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Cisco Security Intelligence Operations NCSAM 2013

For the last couple of years, Cisco Security Intelligence Operations has released a series of blog posts for National Cybersecurity Awareness Month. The theme for this month from the National Cyber Security Alliance is "Our Shared Responsibility." The Department of Homeland Security is running a series on this theme, as are many other private organizations.

Our action and inaction have consequences for systems and services used by us, our friends, and our places of employment. Attackers use accounts compromised due to poor passwords and lack of two-factor authentication to launch other attacks on users connected to those accounts. End-user systems infected with malicious software are leveraged to conduct distributed denial of service attacks against financial and government websites. Users who fall victim to spear phishing attacks open the door for attackers to leap frog their way through sensitive networks and collect proprietary information from our places of employment.

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Introducing Kvasir

Cisco's Advanced Services has been performing penetration tests for our customers since the acquisition of the Wheel Group in 1998. We call them Security Posture Assessments, or SPA for short, and I've been pen testing for just about as long. I'll let you in on a little secret about penetration testing: it gets messy!

During our typical assessments we may analyze anywhere between 2,000 and 10,000 hosts for vulnerabilities, perform various exploitation methods such as account enumeration and password attempts, buffer/stack overflows, administrative bypasses, and others. We then have to collect and document our results within the one or two weeks we are on site and prepare a report.

How can anyone keep track of all this data, let alone work together as a team? Are you sure you really found the holy grail of customer data and adequately documented it? What if you’re writing the report but you weren’t the one who did the exploit? Read More »

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Watering-Hole Attacks Target Energy Sector

Beginning in early May, Cisco TRAC has observed a number of malicious redirects that appear to be part of a watering-hole style attack targeting the Energy & Oil sector. The structure consists of several compromised domains, of which some play the role of redirector and others the role of malware host.

Observed watering-hole style domains containing the malicious iframe have included:

  1. An oil and gas exploration firm with operations in Africa, Morocco, and Brazil;
  2. A company that owns multiple hydro electric plants throughout the Czech Republic and Bulgaria;
  3. A natural gas power station in the UK;
  4. A gas distributor located in France;
  5. An industrial supplier to the energy, nuclear and aerospace industries;
  6. Various investment and capital firms that specialize in the energy sector.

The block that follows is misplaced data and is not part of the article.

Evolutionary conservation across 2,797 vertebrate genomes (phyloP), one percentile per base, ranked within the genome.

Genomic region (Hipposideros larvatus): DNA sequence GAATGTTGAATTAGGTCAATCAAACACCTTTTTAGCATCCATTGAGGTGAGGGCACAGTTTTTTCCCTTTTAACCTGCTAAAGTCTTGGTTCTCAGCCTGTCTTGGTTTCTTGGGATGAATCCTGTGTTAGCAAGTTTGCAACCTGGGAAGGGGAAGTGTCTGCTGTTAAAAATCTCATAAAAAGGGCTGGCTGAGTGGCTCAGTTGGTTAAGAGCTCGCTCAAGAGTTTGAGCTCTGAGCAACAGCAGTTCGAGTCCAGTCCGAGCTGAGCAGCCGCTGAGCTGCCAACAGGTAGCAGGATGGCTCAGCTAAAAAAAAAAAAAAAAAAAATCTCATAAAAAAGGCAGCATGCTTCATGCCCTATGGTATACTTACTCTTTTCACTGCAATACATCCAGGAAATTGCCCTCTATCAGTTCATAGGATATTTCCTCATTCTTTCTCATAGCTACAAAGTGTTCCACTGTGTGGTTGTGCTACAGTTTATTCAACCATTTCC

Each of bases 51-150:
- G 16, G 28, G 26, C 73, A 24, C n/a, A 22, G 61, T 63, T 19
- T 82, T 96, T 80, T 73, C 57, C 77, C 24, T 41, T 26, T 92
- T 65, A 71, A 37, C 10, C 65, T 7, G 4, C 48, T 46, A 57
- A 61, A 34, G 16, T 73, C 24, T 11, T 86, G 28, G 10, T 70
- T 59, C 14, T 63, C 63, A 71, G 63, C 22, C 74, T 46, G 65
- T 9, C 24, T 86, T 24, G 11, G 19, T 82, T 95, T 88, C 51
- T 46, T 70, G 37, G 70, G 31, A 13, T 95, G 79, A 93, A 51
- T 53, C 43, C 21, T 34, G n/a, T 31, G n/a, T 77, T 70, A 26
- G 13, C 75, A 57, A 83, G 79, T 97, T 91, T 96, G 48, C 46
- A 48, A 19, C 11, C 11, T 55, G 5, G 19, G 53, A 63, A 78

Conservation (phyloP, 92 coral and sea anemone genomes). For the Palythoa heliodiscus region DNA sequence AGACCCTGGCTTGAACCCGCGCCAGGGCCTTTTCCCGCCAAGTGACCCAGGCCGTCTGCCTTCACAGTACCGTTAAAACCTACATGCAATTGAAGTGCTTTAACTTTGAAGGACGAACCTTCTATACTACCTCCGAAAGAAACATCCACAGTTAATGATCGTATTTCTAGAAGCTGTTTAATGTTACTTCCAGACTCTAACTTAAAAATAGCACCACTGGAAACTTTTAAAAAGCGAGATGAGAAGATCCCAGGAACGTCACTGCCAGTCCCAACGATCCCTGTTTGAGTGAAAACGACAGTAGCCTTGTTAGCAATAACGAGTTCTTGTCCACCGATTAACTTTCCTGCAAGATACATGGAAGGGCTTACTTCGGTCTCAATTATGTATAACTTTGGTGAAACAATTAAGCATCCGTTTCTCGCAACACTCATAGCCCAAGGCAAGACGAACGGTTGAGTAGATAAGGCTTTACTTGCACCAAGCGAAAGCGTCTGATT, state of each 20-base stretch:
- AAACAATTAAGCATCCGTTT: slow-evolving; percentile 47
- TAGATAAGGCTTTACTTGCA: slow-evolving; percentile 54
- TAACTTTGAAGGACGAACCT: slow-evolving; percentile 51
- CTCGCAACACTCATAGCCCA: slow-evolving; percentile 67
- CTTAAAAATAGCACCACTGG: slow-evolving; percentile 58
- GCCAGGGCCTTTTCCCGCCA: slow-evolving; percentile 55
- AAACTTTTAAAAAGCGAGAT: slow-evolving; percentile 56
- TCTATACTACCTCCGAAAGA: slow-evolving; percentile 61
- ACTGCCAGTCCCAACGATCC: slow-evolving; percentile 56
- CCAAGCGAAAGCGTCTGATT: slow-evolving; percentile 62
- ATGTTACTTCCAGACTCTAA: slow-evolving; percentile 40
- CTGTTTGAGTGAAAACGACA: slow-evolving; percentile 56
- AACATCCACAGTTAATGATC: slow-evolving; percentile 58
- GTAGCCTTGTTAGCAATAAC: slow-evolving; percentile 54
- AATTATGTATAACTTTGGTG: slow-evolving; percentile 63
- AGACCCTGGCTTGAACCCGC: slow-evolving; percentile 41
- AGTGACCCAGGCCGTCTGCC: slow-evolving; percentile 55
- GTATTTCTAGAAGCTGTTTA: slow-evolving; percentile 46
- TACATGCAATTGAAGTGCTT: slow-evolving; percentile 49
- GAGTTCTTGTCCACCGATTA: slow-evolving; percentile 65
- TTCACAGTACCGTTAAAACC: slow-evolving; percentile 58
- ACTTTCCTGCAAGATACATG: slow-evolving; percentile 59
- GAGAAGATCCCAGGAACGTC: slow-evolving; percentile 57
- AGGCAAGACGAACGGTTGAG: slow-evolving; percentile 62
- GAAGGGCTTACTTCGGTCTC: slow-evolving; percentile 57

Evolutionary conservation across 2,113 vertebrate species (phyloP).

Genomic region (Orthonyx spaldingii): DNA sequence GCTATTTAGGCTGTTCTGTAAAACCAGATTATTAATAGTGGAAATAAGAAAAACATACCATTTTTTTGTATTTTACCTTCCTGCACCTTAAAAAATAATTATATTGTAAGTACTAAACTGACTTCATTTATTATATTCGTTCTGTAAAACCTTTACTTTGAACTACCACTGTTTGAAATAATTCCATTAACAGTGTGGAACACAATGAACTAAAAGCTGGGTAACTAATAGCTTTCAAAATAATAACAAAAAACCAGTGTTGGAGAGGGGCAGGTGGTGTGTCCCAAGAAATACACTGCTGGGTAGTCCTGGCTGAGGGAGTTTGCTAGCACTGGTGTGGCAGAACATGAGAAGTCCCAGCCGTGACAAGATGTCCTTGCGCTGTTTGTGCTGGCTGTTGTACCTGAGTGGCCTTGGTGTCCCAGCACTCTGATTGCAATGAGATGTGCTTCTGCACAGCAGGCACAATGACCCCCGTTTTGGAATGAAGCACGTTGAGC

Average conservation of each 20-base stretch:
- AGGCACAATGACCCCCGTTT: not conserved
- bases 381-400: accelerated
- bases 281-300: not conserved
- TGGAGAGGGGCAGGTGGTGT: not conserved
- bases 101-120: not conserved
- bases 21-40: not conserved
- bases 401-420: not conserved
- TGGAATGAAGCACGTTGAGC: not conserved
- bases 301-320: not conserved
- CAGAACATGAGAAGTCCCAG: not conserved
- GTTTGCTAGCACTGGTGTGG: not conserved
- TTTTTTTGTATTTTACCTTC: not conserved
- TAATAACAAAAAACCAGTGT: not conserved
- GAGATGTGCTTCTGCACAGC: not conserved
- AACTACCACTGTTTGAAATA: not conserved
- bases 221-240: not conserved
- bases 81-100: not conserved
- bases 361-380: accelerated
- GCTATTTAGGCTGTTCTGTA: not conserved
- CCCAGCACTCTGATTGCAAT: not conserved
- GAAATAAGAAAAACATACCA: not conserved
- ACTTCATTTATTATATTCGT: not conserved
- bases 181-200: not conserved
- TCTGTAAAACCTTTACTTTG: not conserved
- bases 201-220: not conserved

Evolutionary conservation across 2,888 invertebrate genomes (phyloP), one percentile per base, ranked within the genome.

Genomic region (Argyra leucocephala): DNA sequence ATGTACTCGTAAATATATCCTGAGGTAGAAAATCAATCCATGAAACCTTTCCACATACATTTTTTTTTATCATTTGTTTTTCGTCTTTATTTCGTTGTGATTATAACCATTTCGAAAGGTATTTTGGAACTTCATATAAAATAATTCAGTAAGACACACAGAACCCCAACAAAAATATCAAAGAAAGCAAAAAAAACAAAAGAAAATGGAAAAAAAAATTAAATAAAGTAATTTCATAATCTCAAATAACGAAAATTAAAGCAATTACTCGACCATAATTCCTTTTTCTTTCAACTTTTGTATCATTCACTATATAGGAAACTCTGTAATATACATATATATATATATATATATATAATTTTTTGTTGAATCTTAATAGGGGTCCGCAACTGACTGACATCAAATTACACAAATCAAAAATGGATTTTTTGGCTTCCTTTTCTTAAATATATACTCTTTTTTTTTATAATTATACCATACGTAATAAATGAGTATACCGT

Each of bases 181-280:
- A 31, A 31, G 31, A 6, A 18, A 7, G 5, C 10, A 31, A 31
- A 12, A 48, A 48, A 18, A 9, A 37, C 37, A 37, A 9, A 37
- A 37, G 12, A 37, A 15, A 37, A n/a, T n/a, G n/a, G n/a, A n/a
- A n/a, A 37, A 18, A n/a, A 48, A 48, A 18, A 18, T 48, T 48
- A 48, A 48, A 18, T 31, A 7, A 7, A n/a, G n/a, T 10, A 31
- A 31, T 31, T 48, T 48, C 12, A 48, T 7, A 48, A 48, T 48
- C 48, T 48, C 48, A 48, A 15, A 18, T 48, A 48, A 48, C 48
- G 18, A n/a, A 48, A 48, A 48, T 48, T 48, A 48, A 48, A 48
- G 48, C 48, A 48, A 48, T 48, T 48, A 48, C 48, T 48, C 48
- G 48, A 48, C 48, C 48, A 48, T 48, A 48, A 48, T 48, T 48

Encounters with the iframe-injected web pages resulted from either direct browsing to the compromised sites or via seemingly legitimate and innocuous searches. This is consistent with the premise of a watering-hole style attack that deliberately compromises websites likely to draw the intended targets, versus spear phishing or other means to entice the intended targets through illicit means.

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Summary: Friend or Foe? When IoT Helps You Get Hacked by Your Security

August 14, 2013 at 5:00 am PST

Businesses of all types and sizes stand to benefit greatly from the Internet of Things (IoT), with a wealth of intelligence for planning, management, policy, and decision-making that will help them maximize productivity and efficiency while minimizing costs. However, if not properly protected by integrating it with a solid network security solution, the consequences can be devastating. Read More »

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Summary of Microsoft Security Bulletin for August 2013

That’s right folks, today is Patch Tuesday and Microsoft has published its monthly security bulletin for August 2013. The bulletins address a total of 23 vulnerabilities in Microsoft Windows, Microsoft Internet Explorer, and Microsoft Exchange. These vulnerabilities could allow an attacker to execute arbitrary code, cause a denial of service condition, or gain elevated privileges.

The bulk of the August updates correct several vulnerabilities in Internet Explorer. Although little technical information is available currently, it’s likely that attackers may develop future exploits based on the vulnerabilities.

Multiple vulnerabilities correct vulnerabilities in Microsoft Windows. A few of the vulnerabilities involve improper processing of ICMP network packets and could allow for attacks that cause affected systems to stop responding to additional network traffic. Although service failures are a concern for production systems, an exploit would allow no system access. Read More »

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